Living in a college town might seem like an unusual decision once you're out of school. Sure, living there might make sense while your own children are in school, if you're going back to college to enhance your career or if you're taking a teaching opportunity. But if you aren't connected to the university, staying in a college town or choosing to move to one might seem like a strange choice. It isn't.
Let's be clear as to what a college town is. Here, we're talking about a smaller community in which a large university provides employment for a significant portion of the town's residents, and many other residents are involved with businesses that serve students and alumni. In these towns, the student population makes up a significant part of the population.
College towns offer a number of perks beyond simply having university-level classes down the street.
Here are five benefits that come from living in a college town.
Low cost of living. College towns tend to have a low cost of living. After all, landlords are often renting properties to college students without a lot of money.
Often, the sticker price of rent in such towns is fairly low, but the leases may involve a lot of protection for the landlord against property damage. If you're a mature adult who isn't going to have a big party every weekend, you're likely to avoid all of those extra expenses.
Furthermore, such towns are often full of a wide variety of low-cost services, such as inexpensive restaurants and many secondhand shops, which are usually well-stocked. They typically have good yard sale markets since students often buy items and leave them to be resold when they depart.
Cultural opportunities. College towns often attract cultural events and tours from musicians, stage companies and speakers that would not otherwise come to a town of that size. This gives you the opportunity to live in a relatively small-town environment while still seeing top-notch cultural events.
Sometimes, these performances and concerts are on campus but open to the public, so you may want to watch the schedule of events there. Many college towns, however, have other venues, such as bars and small concert venues, that are often used by traveling performers. There's usually something to see or do all the time, at least in comparison to other towns of similar size.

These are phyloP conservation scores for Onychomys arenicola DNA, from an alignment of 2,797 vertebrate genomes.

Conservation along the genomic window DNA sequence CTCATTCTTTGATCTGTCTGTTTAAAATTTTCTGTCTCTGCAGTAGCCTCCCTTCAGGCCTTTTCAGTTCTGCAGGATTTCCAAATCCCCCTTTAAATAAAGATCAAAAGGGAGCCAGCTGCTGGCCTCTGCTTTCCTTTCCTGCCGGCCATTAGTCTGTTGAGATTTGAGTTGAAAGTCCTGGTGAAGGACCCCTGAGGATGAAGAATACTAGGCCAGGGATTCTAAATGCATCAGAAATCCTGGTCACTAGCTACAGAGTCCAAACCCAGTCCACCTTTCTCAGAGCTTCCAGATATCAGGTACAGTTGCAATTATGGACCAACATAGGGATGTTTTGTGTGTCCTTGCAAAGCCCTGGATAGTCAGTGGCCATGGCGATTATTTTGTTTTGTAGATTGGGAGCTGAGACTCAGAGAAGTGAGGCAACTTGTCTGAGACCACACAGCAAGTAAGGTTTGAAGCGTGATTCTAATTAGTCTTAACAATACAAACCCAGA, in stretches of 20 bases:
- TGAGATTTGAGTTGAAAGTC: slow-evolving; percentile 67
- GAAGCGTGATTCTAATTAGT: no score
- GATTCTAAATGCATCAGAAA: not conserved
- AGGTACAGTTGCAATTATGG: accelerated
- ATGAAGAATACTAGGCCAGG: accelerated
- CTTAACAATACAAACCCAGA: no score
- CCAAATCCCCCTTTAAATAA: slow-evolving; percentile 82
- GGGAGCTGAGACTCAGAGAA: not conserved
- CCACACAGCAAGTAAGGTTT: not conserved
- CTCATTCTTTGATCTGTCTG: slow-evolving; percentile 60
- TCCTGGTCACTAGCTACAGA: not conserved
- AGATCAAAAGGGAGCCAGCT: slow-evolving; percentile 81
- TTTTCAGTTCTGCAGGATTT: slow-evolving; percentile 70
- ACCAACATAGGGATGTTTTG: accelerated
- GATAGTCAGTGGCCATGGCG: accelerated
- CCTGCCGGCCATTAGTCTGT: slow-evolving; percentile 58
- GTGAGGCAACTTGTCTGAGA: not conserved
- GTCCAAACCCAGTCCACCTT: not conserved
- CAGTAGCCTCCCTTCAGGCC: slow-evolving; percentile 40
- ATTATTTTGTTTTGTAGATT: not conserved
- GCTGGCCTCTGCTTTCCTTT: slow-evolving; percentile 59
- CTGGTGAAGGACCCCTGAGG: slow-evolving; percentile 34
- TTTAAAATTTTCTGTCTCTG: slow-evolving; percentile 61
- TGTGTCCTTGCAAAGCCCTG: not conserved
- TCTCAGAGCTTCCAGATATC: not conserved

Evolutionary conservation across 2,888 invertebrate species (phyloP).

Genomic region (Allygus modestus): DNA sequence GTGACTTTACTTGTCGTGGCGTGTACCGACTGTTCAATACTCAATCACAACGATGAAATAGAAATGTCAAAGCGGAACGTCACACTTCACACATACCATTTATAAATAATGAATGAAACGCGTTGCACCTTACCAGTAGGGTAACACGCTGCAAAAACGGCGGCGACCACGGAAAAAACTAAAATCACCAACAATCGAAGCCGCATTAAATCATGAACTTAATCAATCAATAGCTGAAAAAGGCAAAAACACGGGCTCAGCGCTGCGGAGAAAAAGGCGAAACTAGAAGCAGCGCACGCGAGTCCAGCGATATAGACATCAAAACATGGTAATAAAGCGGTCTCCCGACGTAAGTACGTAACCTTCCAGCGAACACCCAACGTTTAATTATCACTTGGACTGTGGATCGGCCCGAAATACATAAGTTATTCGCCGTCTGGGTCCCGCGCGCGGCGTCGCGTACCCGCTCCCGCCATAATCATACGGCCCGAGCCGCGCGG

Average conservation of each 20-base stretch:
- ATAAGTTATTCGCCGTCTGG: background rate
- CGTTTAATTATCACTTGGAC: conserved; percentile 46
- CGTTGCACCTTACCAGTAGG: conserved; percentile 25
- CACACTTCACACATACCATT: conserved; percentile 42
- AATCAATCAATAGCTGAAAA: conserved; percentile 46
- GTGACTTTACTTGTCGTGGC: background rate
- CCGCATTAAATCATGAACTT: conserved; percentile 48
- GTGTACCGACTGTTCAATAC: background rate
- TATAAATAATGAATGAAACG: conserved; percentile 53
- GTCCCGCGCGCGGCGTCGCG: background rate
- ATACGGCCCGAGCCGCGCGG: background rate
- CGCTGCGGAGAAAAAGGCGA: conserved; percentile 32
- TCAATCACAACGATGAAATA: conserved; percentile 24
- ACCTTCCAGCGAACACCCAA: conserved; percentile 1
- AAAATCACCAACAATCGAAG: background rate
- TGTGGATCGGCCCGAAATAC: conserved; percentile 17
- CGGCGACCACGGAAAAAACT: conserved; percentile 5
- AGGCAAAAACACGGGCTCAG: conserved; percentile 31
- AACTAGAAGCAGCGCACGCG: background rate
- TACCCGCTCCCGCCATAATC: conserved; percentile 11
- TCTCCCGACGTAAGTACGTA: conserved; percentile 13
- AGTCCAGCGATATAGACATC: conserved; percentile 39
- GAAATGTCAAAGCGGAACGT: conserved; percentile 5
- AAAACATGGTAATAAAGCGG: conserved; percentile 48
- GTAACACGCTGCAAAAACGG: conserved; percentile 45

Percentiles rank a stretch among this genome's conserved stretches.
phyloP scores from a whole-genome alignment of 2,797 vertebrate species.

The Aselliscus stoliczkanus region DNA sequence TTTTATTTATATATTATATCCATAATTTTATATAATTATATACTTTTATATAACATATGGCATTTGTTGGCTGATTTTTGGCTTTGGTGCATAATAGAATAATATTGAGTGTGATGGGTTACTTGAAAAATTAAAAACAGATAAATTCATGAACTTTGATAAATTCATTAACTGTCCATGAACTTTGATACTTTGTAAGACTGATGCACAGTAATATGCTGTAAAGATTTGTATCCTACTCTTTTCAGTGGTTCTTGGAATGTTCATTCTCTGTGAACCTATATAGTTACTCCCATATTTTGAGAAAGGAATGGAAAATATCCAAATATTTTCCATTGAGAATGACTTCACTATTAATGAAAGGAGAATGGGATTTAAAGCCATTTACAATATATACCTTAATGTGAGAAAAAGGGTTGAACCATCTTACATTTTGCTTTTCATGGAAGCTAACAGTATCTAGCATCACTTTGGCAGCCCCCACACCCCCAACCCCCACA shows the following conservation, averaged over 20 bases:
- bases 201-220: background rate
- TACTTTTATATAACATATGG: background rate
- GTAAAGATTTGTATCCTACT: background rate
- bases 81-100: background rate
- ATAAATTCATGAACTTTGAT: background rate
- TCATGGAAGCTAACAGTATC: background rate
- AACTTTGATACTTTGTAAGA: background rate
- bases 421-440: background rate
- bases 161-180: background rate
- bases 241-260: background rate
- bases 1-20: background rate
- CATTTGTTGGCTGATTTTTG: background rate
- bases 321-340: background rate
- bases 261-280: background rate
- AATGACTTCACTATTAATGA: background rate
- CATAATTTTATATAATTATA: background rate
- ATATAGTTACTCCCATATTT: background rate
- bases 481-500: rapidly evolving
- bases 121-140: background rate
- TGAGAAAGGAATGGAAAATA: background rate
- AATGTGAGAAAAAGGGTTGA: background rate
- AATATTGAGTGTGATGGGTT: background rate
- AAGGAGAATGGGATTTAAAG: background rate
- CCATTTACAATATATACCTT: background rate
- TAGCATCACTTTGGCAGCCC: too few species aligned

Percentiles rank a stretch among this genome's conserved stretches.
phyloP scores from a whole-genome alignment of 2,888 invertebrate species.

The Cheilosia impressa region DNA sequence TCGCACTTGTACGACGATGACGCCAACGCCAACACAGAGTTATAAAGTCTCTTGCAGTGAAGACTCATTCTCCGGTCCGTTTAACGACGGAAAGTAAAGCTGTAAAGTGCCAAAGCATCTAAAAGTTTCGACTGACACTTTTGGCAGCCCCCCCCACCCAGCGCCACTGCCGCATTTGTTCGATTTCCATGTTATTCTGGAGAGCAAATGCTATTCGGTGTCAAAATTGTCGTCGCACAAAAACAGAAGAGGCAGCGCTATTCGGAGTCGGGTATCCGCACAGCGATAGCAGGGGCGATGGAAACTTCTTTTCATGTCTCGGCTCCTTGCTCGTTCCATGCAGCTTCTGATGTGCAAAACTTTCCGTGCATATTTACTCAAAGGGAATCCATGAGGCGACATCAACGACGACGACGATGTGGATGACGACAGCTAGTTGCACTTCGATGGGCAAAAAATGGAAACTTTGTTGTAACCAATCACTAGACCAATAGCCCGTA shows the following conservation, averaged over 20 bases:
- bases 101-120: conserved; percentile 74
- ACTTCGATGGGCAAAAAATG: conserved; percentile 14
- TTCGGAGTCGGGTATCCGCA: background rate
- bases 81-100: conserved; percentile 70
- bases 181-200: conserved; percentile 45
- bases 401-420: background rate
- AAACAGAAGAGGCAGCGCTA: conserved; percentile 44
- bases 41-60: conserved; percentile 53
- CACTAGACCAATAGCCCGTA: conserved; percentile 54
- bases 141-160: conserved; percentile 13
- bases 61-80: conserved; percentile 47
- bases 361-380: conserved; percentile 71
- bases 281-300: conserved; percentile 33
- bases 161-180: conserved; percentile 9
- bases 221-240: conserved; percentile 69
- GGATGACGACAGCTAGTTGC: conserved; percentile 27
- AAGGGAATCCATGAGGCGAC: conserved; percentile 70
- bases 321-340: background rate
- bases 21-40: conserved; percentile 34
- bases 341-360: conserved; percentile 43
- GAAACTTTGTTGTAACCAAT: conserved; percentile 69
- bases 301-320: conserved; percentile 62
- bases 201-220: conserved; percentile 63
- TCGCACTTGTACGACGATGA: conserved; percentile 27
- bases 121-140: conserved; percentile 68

Low-cost entertainment opportunities. The universities themselves tend to provide an abundance of low-cost or free entertainment opportunities to the community. For starters, politicians, authors, celebrities, artists and other public figures often appear at universities and colleges in speaking and question-and-answer forums that are open to the general public for free.
Beyond that, universities and colleges often have a range of special-interest groups that work to share that interest with the broader community, offering demonstrations and events on campus and in the town itself. Pay attention to the local news, community calendar and college's calendar to find all kinds of low-cost entertainment options.
Easy ways to make money. Many universities have thriving research projects that seek out citizens of the surrounding town for paid opportunities. You might be paid to play a game or eat a strange food and give your thoughts on the experience, for example, as researchers study some aspect of what you're doing. It can often be an easy way to earn a few bucks.
Plus, many college towns have businesses that offer simple ways to earn a few extra dollars. While these businesses might target students, members of the community are typically welcome. You might be able to make extra money from donating plasma, driving for a ride-hailing service or offering up transcription and editing services through sites like Upwork (both professors and some students will use this).
Exceptional medical services. If you choose to live near a university with a good medical school, you'll have access to top-notch medical services at a reasonable price, which can be a great bargain. Medical schools tend to offer a wide variety of medical services to the public, with those services used as learning opportunities for students.
For people in town, this typically means that medical appointments and procedures involve an experienced doctor paired with a student or two. The student learns about the practice of medical care while the doctor tries to provide a good model for the student. Thus, if you don't mind having a student watching and learning from your medical visits, using the local medical school's services can be a great bargain for excellent care.
All in all, there are a lot of perks that come from living in a college town beyond the educational opportunities. Don't overlook those benefits.
Money- USA News